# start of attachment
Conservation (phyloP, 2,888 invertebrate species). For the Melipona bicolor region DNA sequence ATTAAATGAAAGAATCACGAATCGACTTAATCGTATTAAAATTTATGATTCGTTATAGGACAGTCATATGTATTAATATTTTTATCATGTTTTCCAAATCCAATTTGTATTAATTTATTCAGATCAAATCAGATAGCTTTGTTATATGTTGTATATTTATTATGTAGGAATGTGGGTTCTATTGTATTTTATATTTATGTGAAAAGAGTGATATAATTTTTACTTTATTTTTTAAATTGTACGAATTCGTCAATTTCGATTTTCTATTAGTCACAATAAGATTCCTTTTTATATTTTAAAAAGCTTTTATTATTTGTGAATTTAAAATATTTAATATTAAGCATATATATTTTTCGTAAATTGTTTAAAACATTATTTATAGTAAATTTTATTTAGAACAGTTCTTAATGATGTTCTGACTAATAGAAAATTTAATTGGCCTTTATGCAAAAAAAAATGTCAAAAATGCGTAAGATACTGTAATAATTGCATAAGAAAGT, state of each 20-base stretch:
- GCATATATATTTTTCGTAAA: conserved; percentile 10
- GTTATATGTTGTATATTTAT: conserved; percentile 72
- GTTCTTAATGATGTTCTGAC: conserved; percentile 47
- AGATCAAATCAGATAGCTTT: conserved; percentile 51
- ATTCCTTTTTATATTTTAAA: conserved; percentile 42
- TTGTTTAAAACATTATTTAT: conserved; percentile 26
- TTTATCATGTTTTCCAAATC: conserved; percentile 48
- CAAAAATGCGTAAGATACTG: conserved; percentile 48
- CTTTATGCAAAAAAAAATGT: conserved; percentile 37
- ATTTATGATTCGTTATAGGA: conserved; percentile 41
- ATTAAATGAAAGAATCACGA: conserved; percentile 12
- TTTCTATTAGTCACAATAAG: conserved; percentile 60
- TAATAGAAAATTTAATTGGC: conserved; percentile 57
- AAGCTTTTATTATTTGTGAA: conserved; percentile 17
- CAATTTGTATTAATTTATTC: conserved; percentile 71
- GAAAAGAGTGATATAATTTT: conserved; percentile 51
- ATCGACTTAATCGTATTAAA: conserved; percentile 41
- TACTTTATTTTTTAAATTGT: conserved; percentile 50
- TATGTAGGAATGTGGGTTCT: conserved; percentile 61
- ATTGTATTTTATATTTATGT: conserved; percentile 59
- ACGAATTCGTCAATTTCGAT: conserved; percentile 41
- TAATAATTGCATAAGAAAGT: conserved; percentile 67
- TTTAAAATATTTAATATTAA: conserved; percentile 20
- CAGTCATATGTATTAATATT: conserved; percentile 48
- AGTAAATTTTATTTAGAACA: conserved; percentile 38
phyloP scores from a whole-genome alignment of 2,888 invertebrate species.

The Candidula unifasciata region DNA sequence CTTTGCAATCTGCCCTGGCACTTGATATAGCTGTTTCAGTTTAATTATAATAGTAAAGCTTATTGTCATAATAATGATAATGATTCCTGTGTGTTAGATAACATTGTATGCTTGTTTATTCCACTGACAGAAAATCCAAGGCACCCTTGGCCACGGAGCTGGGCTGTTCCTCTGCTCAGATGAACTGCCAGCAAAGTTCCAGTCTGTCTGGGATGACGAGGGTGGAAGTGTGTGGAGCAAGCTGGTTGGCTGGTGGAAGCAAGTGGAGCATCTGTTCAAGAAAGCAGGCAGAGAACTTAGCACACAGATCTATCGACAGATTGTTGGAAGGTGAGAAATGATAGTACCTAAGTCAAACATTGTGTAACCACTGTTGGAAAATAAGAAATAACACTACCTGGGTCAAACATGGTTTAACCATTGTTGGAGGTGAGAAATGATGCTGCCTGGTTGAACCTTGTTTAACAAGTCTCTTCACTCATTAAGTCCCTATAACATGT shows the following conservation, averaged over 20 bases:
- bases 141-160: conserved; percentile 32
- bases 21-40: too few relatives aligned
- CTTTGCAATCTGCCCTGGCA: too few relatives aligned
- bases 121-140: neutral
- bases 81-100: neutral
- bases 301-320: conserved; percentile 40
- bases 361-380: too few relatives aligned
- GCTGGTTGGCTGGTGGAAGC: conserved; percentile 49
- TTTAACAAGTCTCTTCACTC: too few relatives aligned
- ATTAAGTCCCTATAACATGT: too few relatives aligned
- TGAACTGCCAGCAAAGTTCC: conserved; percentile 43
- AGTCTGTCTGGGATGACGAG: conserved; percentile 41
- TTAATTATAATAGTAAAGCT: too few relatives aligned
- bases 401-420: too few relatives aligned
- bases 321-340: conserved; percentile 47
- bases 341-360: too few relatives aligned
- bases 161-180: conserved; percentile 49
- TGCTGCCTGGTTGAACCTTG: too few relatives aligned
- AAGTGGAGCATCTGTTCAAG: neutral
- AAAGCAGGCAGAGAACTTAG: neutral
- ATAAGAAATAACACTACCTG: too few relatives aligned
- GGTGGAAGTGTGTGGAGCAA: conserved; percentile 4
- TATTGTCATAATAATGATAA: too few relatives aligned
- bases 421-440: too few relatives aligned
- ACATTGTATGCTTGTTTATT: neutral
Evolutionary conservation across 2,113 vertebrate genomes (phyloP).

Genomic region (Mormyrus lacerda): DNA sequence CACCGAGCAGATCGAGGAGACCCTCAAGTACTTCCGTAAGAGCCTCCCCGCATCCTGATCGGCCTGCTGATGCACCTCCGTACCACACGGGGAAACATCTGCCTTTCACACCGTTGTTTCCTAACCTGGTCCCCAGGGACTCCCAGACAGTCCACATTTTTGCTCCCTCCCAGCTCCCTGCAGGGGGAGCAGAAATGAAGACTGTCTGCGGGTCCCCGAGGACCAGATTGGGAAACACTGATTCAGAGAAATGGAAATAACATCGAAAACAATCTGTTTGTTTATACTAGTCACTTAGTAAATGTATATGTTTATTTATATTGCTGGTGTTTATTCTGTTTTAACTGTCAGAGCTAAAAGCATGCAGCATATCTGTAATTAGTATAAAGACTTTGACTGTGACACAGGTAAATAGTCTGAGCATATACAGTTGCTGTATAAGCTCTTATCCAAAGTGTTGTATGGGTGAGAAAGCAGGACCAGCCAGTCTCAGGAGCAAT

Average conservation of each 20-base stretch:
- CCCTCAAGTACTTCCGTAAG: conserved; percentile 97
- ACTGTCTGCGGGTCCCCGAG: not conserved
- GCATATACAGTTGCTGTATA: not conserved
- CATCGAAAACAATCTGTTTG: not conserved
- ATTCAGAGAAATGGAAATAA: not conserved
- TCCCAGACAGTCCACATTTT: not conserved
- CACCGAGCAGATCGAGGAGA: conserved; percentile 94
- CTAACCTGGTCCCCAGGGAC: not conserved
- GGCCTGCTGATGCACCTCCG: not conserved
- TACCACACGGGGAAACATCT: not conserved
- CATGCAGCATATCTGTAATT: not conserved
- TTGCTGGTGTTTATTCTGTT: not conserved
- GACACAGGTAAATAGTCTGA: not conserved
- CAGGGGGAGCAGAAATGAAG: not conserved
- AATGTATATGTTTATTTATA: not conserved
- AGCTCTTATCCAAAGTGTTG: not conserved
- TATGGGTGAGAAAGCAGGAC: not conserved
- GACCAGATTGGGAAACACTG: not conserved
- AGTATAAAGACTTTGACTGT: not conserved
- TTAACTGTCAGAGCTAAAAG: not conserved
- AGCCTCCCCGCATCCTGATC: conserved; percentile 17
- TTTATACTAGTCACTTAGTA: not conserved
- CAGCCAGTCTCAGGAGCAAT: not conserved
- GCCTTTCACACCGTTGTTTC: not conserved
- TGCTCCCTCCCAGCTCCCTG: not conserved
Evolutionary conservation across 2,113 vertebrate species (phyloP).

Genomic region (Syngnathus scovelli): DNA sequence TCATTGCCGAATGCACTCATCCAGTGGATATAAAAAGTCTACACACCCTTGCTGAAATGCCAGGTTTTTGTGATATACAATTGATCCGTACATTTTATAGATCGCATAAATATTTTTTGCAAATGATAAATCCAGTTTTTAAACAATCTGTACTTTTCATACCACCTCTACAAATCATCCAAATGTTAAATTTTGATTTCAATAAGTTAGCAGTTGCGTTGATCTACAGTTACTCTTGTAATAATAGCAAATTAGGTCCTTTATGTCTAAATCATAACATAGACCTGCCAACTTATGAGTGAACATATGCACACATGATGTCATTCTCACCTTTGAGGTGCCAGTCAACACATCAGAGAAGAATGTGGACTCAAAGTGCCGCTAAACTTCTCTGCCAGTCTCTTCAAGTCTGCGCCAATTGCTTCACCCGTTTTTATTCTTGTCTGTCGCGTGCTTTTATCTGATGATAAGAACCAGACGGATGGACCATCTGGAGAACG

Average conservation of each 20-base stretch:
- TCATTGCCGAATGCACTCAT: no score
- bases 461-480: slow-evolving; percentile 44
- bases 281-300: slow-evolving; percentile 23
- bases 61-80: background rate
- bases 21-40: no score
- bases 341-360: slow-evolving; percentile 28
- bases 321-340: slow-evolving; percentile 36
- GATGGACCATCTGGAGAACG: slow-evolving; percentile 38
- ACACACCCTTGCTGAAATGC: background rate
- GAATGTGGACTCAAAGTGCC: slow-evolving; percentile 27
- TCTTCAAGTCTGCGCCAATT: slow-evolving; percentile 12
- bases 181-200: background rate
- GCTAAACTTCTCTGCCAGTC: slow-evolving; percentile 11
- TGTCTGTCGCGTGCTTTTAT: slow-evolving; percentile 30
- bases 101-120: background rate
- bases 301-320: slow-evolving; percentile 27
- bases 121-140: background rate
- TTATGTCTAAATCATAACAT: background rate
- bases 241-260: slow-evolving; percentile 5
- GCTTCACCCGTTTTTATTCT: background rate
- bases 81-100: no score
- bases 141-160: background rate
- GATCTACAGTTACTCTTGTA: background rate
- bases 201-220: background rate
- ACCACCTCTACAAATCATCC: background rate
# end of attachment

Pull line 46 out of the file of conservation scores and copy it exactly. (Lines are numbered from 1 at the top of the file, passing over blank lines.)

- TGCTGCCTGGTTGAACCTTG: too few relatives aligned